Sun Protection

Sun protection for kids important this summer

Parents are urged to keep their little ones protected from the sun this summer, a gesture that could have lifelong benefits. According to the World Health Organization (WHO), children are at especially high risk of suffering damage from exposure to ultra violet (UV) radiation. Estimates suggest that up to 80 per cent of a person's lifetime exposure to UV is received before the age of 18. So important is this issue, May 28 to June 3, 2007 is recognized as National Sun Awareness Week in Canada through the Canadian Dermatology Association.

Parents are recommended to select a baby and kid-friendly sunscreen that offers both UVA and UVB protection. For example Banana Boat's suncare line for babies and kids provides high sun protection factor and, importantly, comes in a tear free formula.

"Kids can be pretty resistant to having lotions applied to their faces because they are worried about it getting into their eyes," says Lani Lee, director of marketing for Banana Boat Suncare line. "The Banana Boat tear free line ensures the best protection for kids and allows parents to make sure the often-forgotten areas under the brow and around the eyes are adequately covered."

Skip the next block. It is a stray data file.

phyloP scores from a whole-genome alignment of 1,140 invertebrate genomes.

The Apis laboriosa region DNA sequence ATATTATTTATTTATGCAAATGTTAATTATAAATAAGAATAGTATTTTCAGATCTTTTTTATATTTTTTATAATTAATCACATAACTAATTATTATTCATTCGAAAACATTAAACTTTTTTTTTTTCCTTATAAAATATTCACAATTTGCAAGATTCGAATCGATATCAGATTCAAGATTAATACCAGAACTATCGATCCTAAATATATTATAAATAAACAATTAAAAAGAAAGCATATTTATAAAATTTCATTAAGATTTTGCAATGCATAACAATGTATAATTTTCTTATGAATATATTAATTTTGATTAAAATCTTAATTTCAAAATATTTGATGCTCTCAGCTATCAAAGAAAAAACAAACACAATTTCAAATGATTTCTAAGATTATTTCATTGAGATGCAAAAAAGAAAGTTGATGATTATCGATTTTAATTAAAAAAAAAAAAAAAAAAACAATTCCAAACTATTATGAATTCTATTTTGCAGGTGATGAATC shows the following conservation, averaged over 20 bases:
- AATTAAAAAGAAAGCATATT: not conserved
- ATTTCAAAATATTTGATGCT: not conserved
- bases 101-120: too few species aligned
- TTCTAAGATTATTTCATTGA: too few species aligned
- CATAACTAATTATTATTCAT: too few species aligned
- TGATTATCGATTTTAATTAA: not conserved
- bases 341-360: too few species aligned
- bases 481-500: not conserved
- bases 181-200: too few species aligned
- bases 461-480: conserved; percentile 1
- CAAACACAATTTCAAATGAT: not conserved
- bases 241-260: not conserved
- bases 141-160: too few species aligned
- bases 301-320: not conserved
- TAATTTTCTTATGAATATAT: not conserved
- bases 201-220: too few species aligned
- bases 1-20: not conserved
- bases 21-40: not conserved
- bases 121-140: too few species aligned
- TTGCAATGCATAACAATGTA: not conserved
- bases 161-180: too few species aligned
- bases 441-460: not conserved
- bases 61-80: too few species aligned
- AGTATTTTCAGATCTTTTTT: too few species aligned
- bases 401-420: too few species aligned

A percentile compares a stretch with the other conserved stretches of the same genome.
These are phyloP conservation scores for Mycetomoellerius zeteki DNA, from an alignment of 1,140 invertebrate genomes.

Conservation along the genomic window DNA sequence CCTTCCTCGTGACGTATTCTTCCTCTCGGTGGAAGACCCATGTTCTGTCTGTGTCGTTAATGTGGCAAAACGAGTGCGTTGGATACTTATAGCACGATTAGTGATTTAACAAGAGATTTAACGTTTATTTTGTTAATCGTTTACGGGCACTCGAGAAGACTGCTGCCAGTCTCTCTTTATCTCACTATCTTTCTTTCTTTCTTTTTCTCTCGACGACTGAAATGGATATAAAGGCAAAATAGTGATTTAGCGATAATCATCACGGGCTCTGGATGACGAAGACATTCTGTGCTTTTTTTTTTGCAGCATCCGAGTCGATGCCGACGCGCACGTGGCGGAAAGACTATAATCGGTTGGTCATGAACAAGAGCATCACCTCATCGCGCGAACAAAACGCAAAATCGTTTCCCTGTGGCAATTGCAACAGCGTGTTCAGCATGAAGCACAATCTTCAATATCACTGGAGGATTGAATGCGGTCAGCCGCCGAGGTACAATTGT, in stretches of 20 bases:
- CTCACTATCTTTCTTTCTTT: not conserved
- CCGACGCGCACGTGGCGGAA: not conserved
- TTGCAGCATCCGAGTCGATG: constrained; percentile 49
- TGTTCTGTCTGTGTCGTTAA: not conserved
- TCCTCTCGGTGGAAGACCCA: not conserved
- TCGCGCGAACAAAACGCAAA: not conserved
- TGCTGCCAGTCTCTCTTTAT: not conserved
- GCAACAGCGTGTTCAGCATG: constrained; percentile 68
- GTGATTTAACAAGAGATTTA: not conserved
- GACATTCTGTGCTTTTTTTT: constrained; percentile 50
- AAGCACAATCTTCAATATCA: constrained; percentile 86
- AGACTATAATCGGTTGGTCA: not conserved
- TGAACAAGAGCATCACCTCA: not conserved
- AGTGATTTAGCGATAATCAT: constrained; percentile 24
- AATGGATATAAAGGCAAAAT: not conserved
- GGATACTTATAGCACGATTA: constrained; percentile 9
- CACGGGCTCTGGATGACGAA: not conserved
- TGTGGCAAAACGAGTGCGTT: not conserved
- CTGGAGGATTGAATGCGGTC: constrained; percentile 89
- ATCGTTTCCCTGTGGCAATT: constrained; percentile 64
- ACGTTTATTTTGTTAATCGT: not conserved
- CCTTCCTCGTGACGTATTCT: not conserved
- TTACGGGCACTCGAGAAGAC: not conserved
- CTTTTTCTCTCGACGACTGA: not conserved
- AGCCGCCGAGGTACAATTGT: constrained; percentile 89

Sun protection factor (SPF) actually means the length of time you can stay out in the sun without getting burned. Assuming a child's unprotected skin would burn in 20 minutes, a sunscreen with SPF 50 allows a child to stay out in the sun up to 50 times longer without burning.

"We recommend parents re-apply sunscreen every one - to - two hours, more often if your child has been in swimming," says Lee. "And sun protection isn't cumulative. If you apply sunscreen with SPF 50, then apply a layer of SPF 30 an hour later, your protection does not add up to 80. Celebrate the summer, just makes sure you read the labels and protect you and your family against the risk of skin damage."

For more important sun protection tips, check out www.bananaboat.com.

1. Source: www.who.int/mediacentre/factsheets

Credit: www.newscanada.com

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